Seamands, who studied under Oden at Drew, has long assigned Oden’s major theological work in classes at Asbury.
“I say to students, ‘The best thing I can do for you this semester is to get you to read this,’” Seamands said.
Oden also took the lead in editing the 29-volume “Ancient Christian Commentary on Scripture,” published by InterVarsity Press. He wrote a four-volume guide to John Wesley’s texts, and saw Wesley as deeply connected to the early church fathers.
“Wesley could easily read Clement of Alexandria in Greek, or Cyprian or Augustine in Latin,” Oden said in a 2011 interview with Acton Institute. “He brought all this wisdom with him to the evangelical revival of the 18th-century.”
The Rev. Ted Campbell, a professor at United Methodist Perkins School of Theology, said Oden pushed for a single-minded focus on Wesley’s texts.
“The point was, Wesley was orthodoxy, therefore we should study what Wesley said and not be particularly troubled by modern theological issues,” Campbell said.
Later in life, Oden would write on the early church in Africa, including such books “How Africa Shaped the Christian Mind” and “The African Memory of Mark.”
“He’s trying to say to the African church, ‘You’ve got a theological heritage to recover,’” Seamands said.
Setting a standard
After his turn to the study of the early Christian writers, Oden became outspokenly opposed to abortion and took other conservative social positions. He affiliated with the Confessing Movement and the Institute on Religious and Democracy.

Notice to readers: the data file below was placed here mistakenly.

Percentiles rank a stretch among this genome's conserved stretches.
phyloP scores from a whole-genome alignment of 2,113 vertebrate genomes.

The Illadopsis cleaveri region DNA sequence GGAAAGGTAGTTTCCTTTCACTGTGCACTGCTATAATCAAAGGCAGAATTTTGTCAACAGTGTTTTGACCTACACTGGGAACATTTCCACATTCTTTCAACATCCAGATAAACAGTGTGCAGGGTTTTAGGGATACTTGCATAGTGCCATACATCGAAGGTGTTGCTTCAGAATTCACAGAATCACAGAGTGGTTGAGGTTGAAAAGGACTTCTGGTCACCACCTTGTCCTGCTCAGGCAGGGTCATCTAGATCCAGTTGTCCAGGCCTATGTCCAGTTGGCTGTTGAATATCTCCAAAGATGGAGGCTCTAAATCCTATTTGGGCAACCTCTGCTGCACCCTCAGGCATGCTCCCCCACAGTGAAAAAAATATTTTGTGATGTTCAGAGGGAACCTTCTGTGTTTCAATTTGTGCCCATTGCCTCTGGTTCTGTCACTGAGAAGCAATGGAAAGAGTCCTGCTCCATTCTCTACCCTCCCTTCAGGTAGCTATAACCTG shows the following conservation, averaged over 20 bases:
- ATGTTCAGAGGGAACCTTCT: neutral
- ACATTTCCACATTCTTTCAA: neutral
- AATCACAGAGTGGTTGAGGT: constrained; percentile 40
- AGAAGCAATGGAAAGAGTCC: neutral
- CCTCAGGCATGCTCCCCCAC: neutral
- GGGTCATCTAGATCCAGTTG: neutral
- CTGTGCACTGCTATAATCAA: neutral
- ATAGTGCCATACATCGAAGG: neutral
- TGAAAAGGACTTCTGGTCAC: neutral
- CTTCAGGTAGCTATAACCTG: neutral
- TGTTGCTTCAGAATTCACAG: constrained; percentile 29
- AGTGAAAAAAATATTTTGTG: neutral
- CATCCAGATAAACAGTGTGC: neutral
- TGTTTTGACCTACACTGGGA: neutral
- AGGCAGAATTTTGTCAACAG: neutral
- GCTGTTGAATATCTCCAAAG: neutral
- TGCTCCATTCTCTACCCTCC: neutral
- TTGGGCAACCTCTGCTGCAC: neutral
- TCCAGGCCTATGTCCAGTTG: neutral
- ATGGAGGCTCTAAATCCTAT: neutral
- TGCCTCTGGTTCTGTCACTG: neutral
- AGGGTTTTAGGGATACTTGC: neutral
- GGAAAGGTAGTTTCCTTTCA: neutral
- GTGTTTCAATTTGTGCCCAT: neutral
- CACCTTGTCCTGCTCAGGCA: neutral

Oden also contributed to the magazine of Good News, the unofficial evangelical United Methodist group.
“He was a one of a kind theological mind,” said Steve Beard, the magazine’s editor in chief.
Oden’s friendships included the Lutheran-turned-Catholic writer Richard John Neuhaus and Cardinal Joseph Ratzinger, later Pope Benedict XVI.
As for his quarrel with the direction of mainline denominations, Oden did not understate.
“They are by now more sideline than mainline,” he said in the Acton Institute interview.
Campbell, a friend and fellow Wesley scholar, noted that Oden remained a United Methodist.
“I had the sense that he really felt alienated within our church and yet, unlike some other theologians, he never moved,” Campbell said.
Seamands recalled Oden as one who, while strong in opinions, had humility and a sense of humor — particularly about trying to figure out God through theology.
For Seamands, Oden set a standard.
“What he modeled for me was what a true Christian scholar looks like, just in terms of his love of being a scholar and the work of scholarship, and the study and integrity in which he approached that task,” Seamands said.
Oden’s wife, Edrita, died in 1998. He’s survived by two of their three children, six grandchildren and three great-grandchildren.
His funeral will be Dec. 17, at 2 p.m., at United Methodist Church of the Servant in Oklahoma City.
Hodges, a United Methodist News Service writer, lives in Dallas. Contact him at (615) 742-5470 or email@example.com